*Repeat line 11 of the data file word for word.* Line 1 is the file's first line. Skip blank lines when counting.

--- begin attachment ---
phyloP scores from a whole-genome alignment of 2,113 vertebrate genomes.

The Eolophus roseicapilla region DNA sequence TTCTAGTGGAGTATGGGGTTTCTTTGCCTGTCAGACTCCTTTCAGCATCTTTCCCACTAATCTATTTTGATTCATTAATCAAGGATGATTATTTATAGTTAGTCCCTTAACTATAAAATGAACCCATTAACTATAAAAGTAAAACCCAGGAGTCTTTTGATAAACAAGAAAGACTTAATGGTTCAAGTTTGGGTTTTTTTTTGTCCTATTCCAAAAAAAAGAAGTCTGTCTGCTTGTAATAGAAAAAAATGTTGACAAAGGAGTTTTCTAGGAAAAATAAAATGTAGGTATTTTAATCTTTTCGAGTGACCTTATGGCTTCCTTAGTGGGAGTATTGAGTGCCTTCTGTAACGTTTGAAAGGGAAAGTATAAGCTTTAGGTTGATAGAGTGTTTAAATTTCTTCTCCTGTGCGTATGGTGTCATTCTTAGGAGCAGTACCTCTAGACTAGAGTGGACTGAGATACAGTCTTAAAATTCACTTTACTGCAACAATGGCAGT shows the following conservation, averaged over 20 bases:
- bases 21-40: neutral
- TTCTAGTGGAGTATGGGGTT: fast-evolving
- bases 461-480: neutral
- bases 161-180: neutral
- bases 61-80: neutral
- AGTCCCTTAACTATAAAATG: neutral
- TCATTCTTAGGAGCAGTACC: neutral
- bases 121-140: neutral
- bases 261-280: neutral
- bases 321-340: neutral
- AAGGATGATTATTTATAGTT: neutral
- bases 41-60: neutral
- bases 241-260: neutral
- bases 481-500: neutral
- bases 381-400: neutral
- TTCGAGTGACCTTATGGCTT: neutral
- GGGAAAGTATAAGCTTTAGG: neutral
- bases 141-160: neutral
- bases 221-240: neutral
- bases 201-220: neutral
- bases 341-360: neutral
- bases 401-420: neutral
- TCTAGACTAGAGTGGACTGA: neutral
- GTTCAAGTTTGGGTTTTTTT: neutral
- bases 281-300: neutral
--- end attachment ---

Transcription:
- bases 261-280: neutral